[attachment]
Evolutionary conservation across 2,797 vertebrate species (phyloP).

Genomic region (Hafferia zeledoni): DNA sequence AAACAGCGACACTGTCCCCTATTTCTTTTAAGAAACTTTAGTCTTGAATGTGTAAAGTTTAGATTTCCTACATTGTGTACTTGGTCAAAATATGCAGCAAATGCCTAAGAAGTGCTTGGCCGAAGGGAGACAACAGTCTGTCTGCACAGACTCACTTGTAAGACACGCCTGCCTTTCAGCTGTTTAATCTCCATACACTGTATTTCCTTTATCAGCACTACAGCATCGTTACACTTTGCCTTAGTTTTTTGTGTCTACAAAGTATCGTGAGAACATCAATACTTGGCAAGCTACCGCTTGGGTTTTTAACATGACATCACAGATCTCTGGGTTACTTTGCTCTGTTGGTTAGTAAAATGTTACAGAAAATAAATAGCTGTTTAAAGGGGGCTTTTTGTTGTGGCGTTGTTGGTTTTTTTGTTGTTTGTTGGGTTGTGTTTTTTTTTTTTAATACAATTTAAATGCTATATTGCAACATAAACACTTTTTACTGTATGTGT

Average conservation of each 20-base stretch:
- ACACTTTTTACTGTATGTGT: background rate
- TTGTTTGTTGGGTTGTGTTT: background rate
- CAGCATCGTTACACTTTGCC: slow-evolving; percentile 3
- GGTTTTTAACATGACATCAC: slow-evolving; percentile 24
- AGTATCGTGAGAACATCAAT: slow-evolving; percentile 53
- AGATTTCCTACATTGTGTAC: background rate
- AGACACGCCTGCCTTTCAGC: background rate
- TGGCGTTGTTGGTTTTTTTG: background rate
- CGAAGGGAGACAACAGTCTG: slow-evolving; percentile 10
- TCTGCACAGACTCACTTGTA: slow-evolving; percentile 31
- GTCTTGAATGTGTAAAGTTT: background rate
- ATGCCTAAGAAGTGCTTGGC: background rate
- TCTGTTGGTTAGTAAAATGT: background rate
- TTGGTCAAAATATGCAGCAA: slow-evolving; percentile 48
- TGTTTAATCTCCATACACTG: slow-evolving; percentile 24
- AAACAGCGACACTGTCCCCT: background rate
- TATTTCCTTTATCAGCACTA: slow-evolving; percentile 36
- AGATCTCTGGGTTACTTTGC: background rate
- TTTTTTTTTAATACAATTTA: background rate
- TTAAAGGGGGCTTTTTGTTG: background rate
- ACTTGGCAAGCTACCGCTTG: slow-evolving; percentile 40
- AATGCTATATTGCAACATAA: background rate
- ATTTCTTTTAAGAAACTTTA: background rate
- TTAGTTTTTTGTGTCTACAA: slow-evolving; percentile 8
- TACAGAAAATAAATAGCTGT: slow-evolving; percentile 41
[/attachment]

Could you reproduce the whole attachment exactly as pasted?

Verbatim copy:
Evolutionary conservation across 2,797 vertebrate species (phyloP).

Genomic region (Hafferia zeledoni): DNA sequence AAACAGCGACACTGTCCCCTATTTCTTTTAAGAAACTTTAGTCTTGAATGTGTAAAGTTTAGATTTCCTACATTGTGTACTTGGTCAAAATATGCAGCAAATGCCTAAGAAGTGCTTGGCCGAAGGGAGACAACAGTCTGTCTGCACAGACTCACTTGTAAGACACGCCTGCCTTTCAGCTGTTTAATCTCCATACACTGTATTTCCTTTATCAGCACTACAGCATCGTTACACTTTGCCTTAGTTTTTTGTGTCTACAAAGTATCGTGAGAACATCAATACTTGGCAAGCTACCGCTTGGGTTTTTAACATGACATCACAGATCTCTGGGTTACTTTGCTCTGTTGGTTAGTAAAATGTTACAGAAAATAAATAGCTGTTTAAAGGGGGCTTTTTGTTGTGGCGTTGTTGGTTTTTTTGTTGTTTGTTGGGTTGTGTTTTTTTTTTTTAATACAATTTAAATGCTATATTGCAACATAAACACTTTTTACTGTATGTGT

Average conservation of each 20-base stretch:
- ACACTTTTTACTGTATGTGT: background rate
- TTGTTTGTTGGGTTGTGTTT: background rate
- CAGCATCGTTACACTTTGCC: slow-evolving; percentile 3
- GGTTTTTAACATGACATCAC: slow-evolving; percentile 24
- AGTATCGTGAGAACATCAAT: slow-evolving; percentile 53
- AGATTTCCTACATTGTGTAC: background rate
- AGACACGCCTGCCTTTCAGC: background rate
- TGGCGTTGTTGGTTTTTTTG: background rate
- CGAAGGGAGACAACAGTCTG: slow-evolving; percentile 10
- TCTGCACAGACTCACTTGTA: slow-evolving; percentile 31
- GTCTTGAATGTGTAAAGTTT: background rate
- ATGCCTAAGAAGTGCTTGGC: background rate
- TCTGTTGGTTAGTAAAATGT: background rate
- TTGGTCAAAATATGCAGCAA: slow-evolving; percentile 48
- TGTTTAATCTCCATACACTG: slow-evolving; percentile 24
- AAACAGCGACACTGTCCCCT: background rate
- TATTTCCTTTATCAGCACTA: slow-evolving; percentile 36
- AGATCTCTGGGTTACTTTGC: background rate
- TTTTTTTTTAATACAATTTA: background rate
- TTAAAGGGGGCTTTTTGTTG: background rate
- ACTTGGCAAGCTACCGCTTG: slow-evolving; percentile 40
- AATGCTATATTGCAACATAA: background rate
- ATTTCTTTTAAGAAACTTTA: background rate
- TTAGTTTTTTGTGTCTACAA: slow-evolving; percentile 8
- TACAGAAAATAAATAGCTGT: slow-evolving; percentile 41